(b)… (2) The Federal Acquisition System will… Minimize administrative operating costs;
    …(d) The role of each member of the Acquisition Team is to exercise personal initiative and sound business judgment in providing the best value product or service to meet the customer’s needs. In exercising initiative, Government members of the Acquisition Team may assume if a specific strategy, practice, policy or procedure is in the best interests of the Government and is not addressed in the FAR, nor prohibited by law (statute or case law), Executive order or other regulation, that the strategy, practice, policy or procedure is a permissible exercise of authority.
     
    FAR 15.101-2 Lowest price technically acceptable source selection process,  (a)
     
    1) The evaluation factors and significant subfactors that establish the requirements of acceptability shall be set forth in the solicitation. Solicitations shall specify that award will be made on the basis of the lowest evaluated price of proposals meeting or exceeding the acceptability standards for non-cost factors. If the contracting officer documents the file pursuant to 15.304(c)(3)(iii), past performance need not be an evaluation factor in lowest price technically acceptable source selections. If the contracting officer elects to consider past performance as an evaluation factor, it shall be evaluated in accordance with 15.305. However, the comparative assessment in 15.305(a)(2)(i) does not apply. If the contracting officer determines that a small business' past performance is not acceptable, the matter shall be referred to the Small Business Administration for a Certificate of Competency determination, in accordance with the procedures contained in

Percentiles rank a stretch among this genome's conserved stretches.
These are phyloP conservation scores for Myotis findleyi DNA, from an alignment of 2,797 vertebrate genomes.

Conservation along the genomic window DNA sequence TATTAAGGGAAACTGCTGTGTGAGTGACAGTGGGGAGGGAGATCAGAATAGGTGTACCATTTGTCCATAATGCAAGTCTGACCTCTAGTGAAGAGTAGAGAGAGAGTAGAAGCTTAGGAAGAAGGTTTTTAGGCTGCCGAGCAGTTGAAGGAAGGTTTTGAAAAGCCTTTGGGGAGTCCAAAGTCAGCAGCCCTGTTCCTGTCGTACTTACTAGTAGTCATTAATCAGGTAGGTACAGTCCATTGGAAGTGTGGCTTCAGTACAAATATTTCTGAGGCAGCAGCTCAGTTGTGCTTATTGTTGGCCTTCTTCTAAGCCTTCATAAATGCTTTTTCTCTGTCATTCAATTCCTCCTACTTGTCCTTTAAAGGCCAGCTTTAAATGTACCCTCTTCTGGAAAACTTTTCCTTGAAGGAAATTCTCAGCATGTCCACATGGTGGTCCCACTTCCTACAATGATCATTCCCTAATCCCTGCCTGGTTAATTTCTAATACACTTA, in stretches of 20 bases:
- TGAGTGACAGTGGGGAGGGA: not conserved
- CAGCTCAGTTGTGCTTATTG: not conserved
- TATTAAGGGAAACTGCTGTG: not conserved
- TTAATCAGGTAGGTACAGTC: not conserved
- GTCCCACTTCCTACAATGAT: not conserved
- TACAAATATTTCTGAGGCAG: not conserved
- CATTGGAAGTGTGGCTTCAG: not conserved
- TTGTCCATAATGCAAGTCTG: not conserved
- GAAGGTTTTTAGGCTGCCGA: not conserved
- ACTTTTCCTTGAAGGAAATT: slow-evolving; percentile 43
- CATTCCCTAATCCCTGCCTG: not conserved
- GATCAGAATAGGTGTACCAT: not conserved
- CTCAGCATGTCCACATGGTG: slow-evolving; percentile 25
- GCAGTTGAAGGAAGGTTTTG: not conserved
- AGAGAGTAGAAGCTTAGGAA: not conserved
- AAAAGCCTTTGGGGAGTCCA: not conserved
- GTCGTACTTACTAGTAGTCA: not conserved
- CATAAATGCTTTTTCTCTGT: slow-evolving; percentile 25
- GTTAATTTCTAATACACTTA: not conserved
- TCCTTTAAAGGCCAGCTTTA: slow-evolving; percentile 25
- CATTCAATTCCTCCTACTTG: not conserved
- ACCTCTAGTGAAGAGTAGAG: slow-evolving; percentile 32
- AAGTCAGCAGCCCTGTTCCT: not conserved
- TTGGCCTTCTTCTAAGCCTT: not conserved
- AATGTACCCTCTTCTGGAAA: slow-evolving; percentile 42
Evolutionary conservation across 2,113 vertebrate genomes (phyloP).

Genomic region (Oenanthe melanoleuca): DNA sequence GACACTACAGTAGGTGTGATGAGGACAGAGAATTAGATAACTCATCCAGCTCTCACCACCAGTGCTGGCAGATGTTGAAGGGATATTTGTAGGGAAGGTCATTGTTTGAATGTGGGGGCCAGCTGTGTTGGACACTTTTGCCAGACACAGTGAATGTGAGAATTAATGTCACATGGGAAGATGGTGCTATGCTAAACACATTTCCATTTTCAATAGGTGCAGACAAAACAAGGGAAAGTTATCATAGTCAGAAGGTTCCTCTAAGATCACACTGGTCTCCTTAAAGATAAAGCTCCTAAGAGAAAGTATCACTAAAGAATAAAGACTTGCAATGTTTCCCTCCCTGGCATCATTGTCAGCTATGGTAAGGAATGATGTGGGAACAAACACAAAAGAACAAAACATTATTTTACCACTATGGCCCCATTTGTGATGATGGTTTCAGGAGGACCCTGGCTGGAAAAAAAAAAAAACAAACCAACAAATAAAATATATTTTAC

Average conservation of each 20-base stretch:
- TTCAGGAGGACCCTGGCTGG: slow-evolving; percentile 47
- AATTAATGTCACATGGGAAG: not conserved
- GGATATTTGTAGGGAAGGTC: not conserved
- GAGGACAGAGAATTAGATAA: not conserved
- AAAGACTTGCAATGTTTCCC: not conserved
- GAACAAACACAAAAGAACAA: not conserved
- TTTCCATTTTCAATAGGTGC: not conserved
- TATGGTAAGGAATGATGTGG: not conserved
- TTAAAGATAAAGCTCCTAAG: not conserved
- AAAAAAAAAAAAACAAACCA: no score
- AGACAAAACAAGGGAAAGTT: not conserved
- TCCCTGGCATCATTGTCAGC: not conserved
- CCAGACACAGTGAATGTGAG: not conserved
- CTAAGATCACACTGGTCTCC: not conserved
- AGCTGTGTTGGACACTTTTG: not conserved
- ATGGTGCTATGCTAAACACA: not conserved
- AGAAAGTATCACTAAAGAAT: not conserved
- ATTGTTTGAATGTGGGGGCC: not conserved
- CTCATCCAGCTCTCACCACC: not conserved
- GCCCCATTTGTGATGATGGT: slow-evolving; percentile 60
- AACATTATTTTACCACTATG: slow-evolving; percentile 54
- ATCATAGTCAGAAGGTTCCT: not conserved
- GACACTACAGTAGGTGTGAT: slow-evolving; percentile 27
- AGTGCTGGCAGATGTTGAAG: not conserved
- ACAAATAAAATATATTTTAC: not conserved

subpart 19.6 and 15 U.S.C. 637(b)(7)).
    (2) Tradeoffs are not permitted.
    (3) Proposals are evaluated for acceptability but not ranked using the non-cost/price factors. 
     

    SAMPLE LANGUAGE FROM ACTUAL SOLICITATION (Army TACOM):
    M.4.2.1 Proposals will be evaluated using a Two-phase Evaluation Process. This will be a Low Price Technically Acceptable (LPTA) source selection process in accordance with (IAW)
    FAR 15.101-2, as follows.
    (1) Phase I of this LPTA evaluation is an assessment of Technical Factor proposals on an Acceptable/Unacceptable basis. In order to be considered for award, Offeror's proposals must be rated Acceptable under each Technical
    requirement addressed in the Technical Information Questionnaire (TIQ) Sections C-E, as supported by the substantiation documentation specified in TIQ Section B. Any Offeror's proposal assessed as Unaccetable under any of the requirements cited in TIQ Sections C-E will be ineligible for award. Offerors whose Technical proposals are rated Unaccetable may be notified at any time that the proposal will no longer be considered for award.
    (2) Under Phase II of the LPTA evaluation, proposals will be evaluated for the total lowest evaluated price which will include an assessment of price reasonableness. Award will be made to the proposal with the lowest total evaluated price which was also rated Acceptable under the Phase I TechnicalFactor.